Sometimes though, people can forget that there is a real-life human being on the other side of the screen and that you’re not always omnipresent. At a normal 9-5 you either have off-days, take vacations or leave your work at the office when you go home. However, in this industry it’s a little tough to take a week vacation or even clock out for the day because there are always alerts and people are constantly reaching out. Don’t get me wrong, I wouldn’t trade it for the world, but you definitely have to set aside time for yourself because it can be overwhelming if you don’t “turn it off.”
What’s the mission behind Color Me Courtney?
Color Me Courtney and my online shop, Color Me Magic, is a vibrant fashion, lifestyle and culture media company that is designed to empower others to "Dress Outside the Lines," promote self-confidence, celebrate inclusivity and embrace all the special quirks that make you unique. It’s been great to create a safe space to express my unique thoughts and interests and encourage my community to come together to share theirs as well.
What is something that inspires and motivates you every day about the web, or in general?
The most inspiring thing is to see how many people your content, conversations and general presence can have on others, whether they are other creators or moms just entering a new career. That relationship is reciprocal in that there are so many times where my community also inspires and motivates me.
The other inspiring thing is that my online presence isn’t stagnant, but rather grows with me. I’ve been fortunate that it grows in terms of followers and readership, but more importantly it's grown as my interests, hobbies and career have evolved, and that’s amazing to me. Because of this, I’m constantly thinking of new concepts and the process of being able to take them from idea to execution and seeing everything come to life is inspiring and motivating.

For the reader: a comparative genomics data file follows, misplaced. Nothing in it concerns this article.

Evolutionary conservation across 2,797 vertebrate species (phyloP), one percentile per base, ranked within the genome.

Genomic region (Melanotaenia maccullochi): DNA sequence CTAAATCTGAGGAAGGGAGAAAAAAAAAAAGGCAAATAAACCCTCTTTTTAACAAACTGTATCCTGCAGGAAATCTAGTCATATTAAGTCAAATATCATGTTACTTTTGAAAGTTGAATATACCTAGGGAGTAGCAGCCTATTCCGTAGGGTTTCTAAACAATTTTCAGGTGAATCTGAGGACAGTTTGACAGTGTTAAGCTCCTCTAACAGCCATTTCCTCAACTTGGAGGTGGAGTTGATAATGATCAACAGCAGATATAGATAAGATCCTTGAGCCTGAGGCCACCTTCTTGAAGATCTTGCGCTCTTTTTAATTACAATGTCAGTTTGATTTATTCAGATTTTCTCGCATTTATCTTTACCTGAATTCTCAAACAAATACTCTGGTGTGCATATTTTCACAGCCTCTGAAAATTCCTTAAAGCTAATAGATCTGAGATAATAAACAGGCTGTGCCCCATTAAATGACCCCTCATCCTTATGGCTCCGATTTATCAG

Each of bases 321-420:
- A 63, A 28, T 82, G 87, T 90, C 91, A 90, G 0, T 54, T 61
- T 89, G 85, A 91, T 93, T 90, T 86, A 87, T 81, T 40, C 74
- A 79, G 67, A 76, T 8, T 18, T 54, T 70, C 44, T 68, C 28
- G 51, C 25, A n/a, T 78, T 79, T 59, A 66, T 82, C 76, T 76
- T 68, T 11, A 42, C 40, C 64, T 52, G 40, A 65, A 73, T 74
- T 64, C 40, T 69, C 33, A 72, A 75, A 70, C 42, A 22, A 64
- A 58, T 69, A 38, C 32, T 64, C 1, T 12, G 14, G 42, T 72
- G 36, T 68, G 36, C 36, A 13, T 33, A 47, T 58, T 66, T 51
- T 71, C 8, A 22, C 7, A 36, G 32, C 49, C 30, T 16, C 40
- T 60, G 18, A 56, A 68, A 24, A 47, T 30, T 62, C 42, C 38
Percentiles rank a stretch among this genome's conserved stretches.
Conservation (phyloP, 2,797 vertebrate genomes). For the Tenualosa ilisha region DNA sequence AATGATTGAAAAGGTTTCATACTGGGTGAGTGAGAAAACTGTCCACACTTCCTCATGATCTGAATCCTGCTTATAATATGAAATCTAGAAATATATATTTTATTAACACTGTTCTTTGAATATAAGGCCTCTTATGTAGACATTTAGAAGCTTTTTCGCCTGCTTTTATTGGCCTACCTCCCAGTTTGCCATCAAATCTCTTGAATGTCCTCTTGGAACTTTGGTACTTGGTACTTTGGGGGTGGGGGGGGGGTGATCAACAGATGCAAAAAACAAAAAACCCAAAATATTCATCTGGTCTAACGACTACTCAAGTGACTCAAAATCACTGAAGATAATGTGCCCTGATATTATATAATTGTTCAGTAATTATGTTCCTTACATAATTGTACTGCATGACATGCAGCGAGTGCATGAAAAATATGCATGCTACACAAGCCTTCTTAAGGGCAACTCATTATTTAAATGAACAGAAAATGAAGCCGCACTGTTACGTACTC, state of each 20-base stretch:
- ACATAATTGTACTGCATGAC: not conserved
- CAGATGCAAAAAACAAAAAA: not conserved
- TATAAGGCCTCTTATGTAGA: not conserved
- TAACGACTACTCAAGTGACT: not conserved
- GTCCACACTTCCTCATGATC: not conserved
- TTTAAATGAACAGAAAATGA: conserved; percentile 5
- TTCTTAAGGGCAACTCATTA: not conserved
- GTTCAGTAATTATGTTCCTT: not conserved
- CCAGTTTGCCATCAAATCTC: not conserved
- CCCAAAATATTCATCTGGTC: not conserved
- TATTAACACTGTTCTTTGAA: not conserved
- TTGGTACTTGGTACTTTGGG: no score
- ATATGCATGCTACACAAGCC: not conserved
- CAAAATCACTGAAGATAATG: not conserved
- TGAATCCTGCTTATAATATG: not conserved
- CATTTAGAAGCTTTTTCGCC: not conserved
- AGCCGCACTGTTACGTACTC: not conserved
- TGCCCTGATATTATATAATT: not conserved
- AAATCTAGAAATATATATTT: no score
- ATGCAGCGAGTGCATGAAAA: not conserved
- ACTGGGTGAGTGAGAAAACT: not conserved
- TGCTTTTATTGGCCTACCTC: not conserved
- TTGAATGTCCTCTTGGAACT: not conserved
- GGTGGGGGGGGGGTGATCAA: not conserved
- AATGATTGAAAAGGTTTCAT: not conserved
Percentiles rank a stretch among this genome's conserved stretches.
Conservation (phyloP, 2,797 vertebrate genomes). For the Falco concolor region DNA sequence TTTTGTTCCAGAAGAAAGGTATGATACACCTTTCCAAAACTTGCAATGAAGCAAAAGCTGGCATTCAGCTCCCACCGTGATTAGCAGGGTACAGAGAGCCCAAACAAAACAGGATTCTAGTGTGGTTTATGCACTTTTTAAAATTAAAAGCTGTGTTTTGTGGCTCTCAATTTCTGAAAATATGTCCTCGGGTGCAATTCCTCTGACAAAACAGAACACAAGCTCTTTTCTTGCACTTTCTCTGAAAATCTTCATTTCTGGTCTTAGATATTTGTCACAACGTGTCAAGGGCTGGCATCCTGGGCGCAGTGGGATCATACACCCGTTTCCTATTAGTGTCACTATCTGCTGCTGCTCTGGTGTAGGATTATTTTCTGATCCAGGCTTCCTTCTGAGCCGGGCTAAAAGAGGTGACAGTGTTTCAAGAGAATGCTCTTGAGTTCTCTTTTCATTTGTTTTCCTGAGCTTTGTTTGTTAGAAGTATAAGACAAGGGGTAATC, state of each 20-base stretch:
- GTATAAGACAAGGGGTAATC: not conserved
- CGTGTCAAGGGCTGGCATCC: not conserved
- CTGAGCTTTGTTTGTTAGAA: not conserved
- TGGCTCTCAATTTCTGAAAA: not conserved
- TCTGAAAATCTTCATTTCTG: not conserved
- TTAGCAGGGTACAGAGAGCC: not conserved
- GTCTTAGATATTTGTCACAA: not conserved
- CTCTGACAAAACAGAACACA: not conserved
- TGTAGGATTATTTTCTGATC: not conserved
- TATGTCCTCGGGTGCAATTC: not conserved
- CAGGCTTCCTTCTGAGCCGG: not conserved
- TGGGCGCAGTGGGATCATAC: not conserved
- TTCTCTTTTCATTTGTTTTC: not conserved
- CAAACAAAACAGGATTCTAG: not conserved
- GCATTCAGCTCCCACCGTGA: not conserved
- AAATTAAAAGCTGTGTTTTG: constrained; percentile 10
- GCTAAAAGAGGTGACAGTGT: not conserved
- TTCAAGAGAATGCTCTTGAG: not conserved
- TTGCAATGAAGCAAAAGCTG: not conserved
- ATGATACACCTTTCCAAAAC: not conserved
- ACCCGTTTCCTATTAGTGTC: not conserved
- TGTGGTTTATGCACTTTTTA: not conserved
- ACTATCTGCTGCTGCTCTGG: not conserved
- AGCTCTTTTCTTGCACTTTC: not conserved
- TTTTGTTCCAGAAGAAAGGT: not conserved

There are so many conversations about the negative aspects of the web, but I love to shine a light on how it can positively bring so many people from diverse backgrounds together.
What tools do you use to make your stuff?
I used to be exclusive to Dropbox, but I just switched to Google Drive so now I operate completely on Drive. I use Adobe Suite (Lightroom mostly) for editing but I do it almost exclusively on my phone. I edit video in Final Cut or Premiere depending on the project and I use VLLO and Splice for on-phone editing.
And finally … what advice would you give someone trying to make it in your industry?
Find the thing that makes you special, different and unique. Then celebrate it and build a brand around it. The number one mistake that I see when people are starting out is they try to be everything to everybody instead of starting with the things they are most passionate about and building a community and business around that. Too many people try to conform to the trends of the moment and get lost in the shuffle, or they fall for the trap of comparing themselves to others, and that’s 100 percent a losing game.
With Google Photos, you can relive and share memories both on your phone and in your home. It’s easy to turn your digital photos into photo books or canvas prints and have them shipped to your door, or order same-day photo prints from CVS Pharmacy and Walmart. This month in the U.S., we’re adding two new ways to print your photos with same-day printing at Walgreens and a premium print series.
The premium print series uses machine learning to suggest 10 recent photos to print. To give you control over what photos you get and how they look, you can edit your photo selection, choose a matte or glossy finish or add a border before your photos ship each month. You can also easily skip a month or cancel the service.
You can even turn your photos into postcards, perfect for mailing a memory to a loved one you haven’t seen in a while. And these prints are made with cardstock paper, so they’re built to last.
Printing your photos to display in your home or to share with others can be a really meaningful way to relive our most important memories. The premium print series will start rolling out later this month, and you can order same-day prints, canvas prints or photo books (now with up to 140 pages) today.